THE MOON AS AN IMPRESSIONIST PAINTING
The top image is a MASCS VIRS interpolated color composite of the craters Rachmaninoff (lower left) and Copland (upper right). The bottom image is a monochrome MDIS mosaic of the same area. In the VIRS image, red areas like Copland (C) are brighter than blue areas like Rachmaninoff (R). The very bright red region in-between is a suspected volcanic vent (V). The color differences revealed in the VIRS image reveal differences in the composition of the surface rocks, as well as varying degrees of exposure to space weathering in the harsh environment of Mercury.
The VIRS composite shows hundreds of individual footprints tracks (minimum 100-200 m across and 3-4 km long) taken from different directions and altitudes. In locations where multiple footprints cover the same area, the footprint with the best illumination for mineralogical interpretation (usually the lowest incidence angle where shadows are minimized) is used for making the map. In areas where footprints are sparse (separated by tens of km), observations are interpolated for complete coverage of the surface. In the MDIS mosaic, some brightness variations are due to tiling of images taken at different illuminations.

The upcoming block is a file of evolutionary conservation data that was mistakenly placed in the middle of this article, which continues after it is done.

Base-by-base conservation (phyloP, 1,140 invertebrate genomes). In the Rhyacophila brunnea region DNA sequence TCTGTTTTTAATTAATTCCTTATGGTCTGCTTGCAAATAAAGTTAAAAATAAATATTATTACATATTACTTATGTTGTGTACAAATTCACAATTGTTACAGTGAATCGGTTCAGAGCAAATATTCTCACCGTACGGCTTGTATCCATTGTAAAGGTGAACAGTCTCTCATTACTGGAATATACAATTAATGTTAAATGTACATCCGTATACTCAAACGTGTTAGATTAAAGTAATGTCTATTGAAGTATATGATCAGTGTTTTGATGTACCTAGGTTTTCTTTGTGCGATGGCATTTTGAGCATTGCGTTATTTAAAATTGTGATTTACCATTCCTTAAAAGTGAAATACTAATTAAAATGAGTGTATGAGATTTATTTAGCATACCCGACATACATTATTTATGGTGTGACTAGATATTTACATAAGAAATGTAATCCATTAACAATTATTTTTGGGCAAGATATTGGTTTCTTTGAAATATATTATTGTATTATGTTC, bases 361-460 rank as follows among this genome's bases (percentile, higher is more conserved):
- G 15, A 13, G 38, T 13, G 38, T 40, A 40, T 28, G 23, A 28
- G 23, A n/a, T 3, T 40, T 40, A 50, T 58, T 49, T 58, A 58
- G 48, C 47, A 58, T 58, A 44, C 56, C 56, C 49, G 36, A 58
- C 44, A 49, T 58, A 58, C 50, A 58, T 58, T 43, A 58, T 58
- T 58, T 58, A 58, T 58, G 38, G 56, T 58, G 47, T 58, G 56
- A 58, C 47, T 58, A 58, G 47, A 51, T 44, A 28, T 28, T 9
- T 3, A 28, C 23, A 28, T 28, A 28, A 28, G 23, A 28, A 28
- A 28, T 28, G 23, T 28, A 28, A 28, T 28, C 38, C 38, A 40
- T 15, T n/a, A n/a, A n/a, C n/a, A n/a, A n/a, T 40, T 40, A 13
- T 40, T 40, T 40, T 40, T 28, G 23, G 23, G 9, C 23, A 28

The MESSENGER spacecraft is the first ever to orbit the planet Mercury, and the spacecraft’s seven scientific instruments and radio science investigation are unraveling the history and evolution of the solar system’s innermost planet. During the first two years of orbital operations, MESSENGER acquired over 150,000 images and extensive other data sets. MESSENGER is capable of continuing orbital operations until early 2015.
We are NASA’s Planetary Science Division. Our hardworking robots explore the planets and more on the wild frontiers of our solar system.